A good coating technique has a high impact on the mechanical properties of the dental implants.[13] Of the various techniques available, plasma spraying HA-coatings onto metallic bone implants has shifted the concept of bone implant coatings from passive protecting thin films to active and instructive immobilized layers helping the implant surfaces to accelerate the bone healing process. Blasting is also one popular technique for surface treatments which can easily roughen the implant surface but is inadequate to give credit to the important properties such as bone implant contact, removal torque values, tissues response, and biocompatibilities. Ion implantation technique, on the other hand, is useful to harden the surface of titanium but not applicable for dental implant. It is most useful in orthopedic devices which are subject to articulating or in wear situations. To date, ceramic coatings (CaP, HA, and TiO2) still remain the most popular bioceramic materials in the surface treatments area. Nevertheless, HA is recognized as the best candidate in bioceramics compared to TiO2. It is clearly noted that by altering or modifying the surface texture, namely, the roughness of titanium implants, in particular, desired effects can be obtained such as bone-implant contact, removal torque values, tissues response, and biocompatibility. Thus, most works still favor surface treatment of dental implants via coating and acid etching over other methods in producing good substrate surfaces for osseointegration, with surface roughness ranging from 0.44 to 8.68 µm.[13]


  Conclusion Top


The new generation dental implants exhibit a large variation in surface properties, both in terms of structural and chemical compositions. It is important that the clinician selects for use in their patients the surfaces that have shown good results in the scientific literature. The majority of currently availablein vitro andin vivo studies seem to indicate that implant surfaces with micro and submicro (nano) topography bring forward benefits to the process of interaction between bone cells and implant surfaces, accelerating, and increasing the quality of bone-implant contact. Finally, based on the state of the art of implant development, it is possible to predict that, within some time, implant surfaces coated with substances with biomimetic capacity will be available for clinical use. In short, a good surface with the right roughness and mechanical properties could lead to better osseointegration for successful dental implants.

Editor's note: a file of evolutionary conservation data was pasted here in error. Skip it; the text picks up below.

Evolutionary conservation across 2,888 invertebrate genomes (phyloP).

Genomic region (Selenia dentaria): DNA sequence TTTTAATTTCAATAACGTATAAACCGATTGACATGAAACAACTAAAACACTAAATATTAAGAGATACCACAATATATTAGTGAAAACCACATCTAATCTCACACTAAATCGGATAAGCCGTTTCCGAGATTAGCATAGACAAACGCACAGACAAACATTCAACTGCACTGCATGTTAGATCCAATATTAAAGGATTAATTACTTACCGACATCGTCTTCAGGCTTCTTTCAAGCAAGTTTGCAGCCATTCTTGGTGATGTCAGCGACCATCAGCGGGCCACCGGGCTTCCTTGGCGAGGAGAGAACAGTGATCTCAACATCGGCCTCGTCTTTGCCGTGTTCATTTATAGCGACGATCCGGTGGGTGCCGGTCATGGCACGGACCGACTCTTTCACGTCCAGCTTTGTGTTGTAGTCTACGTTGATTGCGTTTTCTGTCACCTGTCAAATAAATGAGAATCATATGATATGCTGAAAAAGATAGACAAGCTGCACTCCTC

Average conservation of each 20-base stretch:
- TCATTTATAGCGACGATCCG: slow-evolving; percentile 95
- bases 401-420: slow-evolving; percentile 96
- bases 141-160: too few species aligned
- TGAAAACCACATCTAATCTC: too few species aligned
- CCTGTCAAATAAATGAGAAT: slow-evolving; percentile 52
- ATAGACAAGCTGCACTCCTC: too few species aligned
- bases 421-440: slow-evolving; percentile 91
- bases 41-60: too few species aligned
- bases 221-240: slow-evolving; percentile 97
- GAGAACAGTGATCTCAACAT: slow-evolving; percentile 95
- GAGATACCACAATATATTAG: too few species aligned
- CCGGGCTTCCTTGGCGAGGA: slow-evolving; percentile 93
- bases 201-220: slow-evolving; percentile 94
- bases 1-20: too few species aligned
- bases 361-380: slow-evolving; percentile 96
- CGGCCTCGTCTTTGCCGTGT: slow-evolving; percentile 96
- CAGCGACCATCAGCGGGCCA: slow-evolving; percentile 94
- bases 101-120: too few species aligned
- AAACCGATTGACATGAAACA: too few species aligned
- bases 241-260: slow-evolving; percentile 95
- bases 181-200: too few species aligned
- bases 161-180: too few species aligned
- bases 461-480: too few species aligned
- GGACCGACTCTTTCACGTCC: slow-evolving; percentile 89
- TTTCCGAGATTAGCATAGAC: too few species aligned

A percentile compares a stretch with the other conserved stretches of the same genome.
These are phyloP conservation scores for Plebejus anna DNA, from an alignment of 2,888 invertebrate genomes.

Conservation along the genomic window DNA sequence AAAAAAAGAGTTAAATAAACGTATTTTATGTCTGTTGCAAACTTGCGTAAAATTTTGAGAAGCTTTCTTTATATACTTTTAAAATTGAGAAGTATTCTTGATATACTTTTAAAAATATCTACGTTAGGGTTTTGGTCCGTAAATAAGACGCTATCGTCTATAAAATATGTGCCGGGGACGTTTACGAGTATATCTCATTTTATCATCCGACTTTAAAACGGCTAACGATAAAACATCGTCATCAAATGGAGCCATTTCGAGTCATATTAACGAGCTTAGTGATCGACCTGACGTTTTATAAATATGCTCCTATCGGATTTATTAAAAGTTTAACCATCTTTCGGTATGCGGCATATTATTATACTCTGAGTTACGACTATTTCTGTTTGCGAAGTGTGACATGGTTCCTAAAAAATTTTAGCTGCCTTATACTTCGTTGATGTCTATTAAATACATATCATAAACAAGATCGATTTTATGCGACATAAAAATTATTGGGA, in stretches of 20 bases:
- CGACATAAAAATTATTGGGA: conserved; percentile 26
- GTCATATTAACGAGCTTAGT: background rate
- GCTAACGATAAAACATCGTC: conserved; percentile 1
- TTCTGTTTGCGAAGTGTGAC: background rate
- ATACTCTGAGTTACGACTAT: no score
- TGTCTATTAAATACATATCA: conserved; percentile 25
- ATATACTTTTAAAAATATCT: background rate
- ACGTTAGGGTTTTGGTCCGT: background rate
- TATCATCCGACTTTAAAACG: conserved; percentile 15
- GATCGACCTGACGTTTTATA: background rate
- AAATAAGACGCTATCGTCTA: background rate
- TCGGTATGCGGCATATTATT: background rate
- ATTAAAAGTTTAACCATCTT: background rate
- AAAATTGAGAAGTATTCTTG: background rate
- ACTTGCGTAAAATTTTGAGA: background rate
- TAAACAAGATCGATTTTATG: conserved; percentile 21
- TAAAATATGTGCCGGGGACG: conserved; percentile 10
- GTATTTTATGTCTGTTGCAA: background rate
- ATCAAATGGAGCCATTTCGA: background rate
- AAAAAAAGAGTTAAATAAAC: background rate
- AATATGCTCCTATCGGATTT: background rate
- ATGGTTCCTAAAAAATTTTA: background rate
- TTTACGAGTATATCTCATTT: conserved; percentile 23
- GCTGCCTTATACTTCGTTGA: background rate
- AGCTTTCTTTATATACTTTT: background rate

Financial support and sponsorship

Nil.

Conflicts of interest

There are no conflicts of interest.

 
  References Top

1.
Albrektsson T, Berglundh T, Lindhe J. Osseointegration: Historic background and current concepts. In: Clinical Periodontology and Implant Dentistry. 4th ed. Oxford: Blackwell Munksgaard; 2003.p. 809-20.  Back to cited text no. 1
    
2.
Cochran DL. Endosseous dental implant surfaces in human clinical trials. A comparison using meta-analysis. J Periodontol 1999;70:1523-39.  Back to cited text no. 2
    
3.
Cochran DL, Schenk RK, Lussi A, Higginbottom FL, Buser D. Bone response to unloaded and loaded titanium implants with a sandblasted and acid-etched surface: A histometric study in the canine mandible. J Biomed Mater Res 1998;40:1-11.  Back to cited text no. 3
    
4.
Wennerberg A, Hallgren C, Johansson C, Danelli S. A histomorphometric evaluation of screw-shaped implants each prepared with two surface roughnesses. Clin Oral Implants Res 1998;9:11-9.  Back to cited text no. 4
    
5.
Furlong RJ, Osborn JF. Fixation of hip prostheses by hydroxyapatite ceramic coatings. J Bone Joint Surg 1991;73:741-5.  Back to cited text no. 5
    
6.
Ding S. Properties and immersion behavior of magnetrons puttered multi-layered hydroxyapatite/titanium composite coatings. Biomaterials 2003;24:4233-38.  Back to cited text no. 6
    
7.
Hayakawa T, Yoshinari M, Nemoto K, Wolke JG, Jansen JA. Effect of surface roughness and calcium phosphate coating on the implant/bone response. Clin Oral Implants Res 2000;11:296-304.  Back to cited text no. 7
    
8.
He F, Lin L, Zhao S, Zhao S, Chen S, Wang X. Fast formation of biomimetic apatite coatings on pure porous titanium implant's surface. Sheng Wu Yi Xue Gong Cheng Xue Za Zhi 2007;24:806-11.  Back to cited text no. 8
    
9.
Zhao L, Mei S, Chu PK, Zhang Y, Wu Z. The influence of hierarchical hybrid micro/nano-textured titanium surface with titania nanotubes on osteoblast functions. Biomaterials 2010;31:5072-82.  Back to cited text no. 9
    
10.
Zhu X, Chen J, Scheideler L, Altebaeumer T, Geis-Gerstorfer J, Kern D. Cellular reactions of osteoblasts to micron-and submicron-scale porous structures of titanium surfaces. Cells Tissues Organs 2004;178:13-22.  Back to cited text no. 10
    
11.
Barrere F, Snel MM, van Blitterswijk CA, de Groot K, Layrolle P. Nano-scale study of the nucleation and growth of calcium phosphate coating on titanium implants. Biomaterials 2004;25:2901-10.  Back to cited text no. 11
    
12.
Sollazzo V, Pezzetti F, Scarano A, Piattelli A, Bignozzi CA, Massari L, et al. Zirconium oxide coating improves implant osseointegration in vivo. Dent Mater 2008;24:357-61.  Back to cited text no. 12
    
13.
Jemat A, Ghazali MJ, Razali M, Otsuka Y. Surface modifications and their effects on titanium dental implants. Biomed Res Int 2015;2015:791725.  Back to cited text no. 13
    


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  [Figure 1], [Figure 2], [Figure 3], [Figure 4]



 

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Type of Surface ...
Newer Methods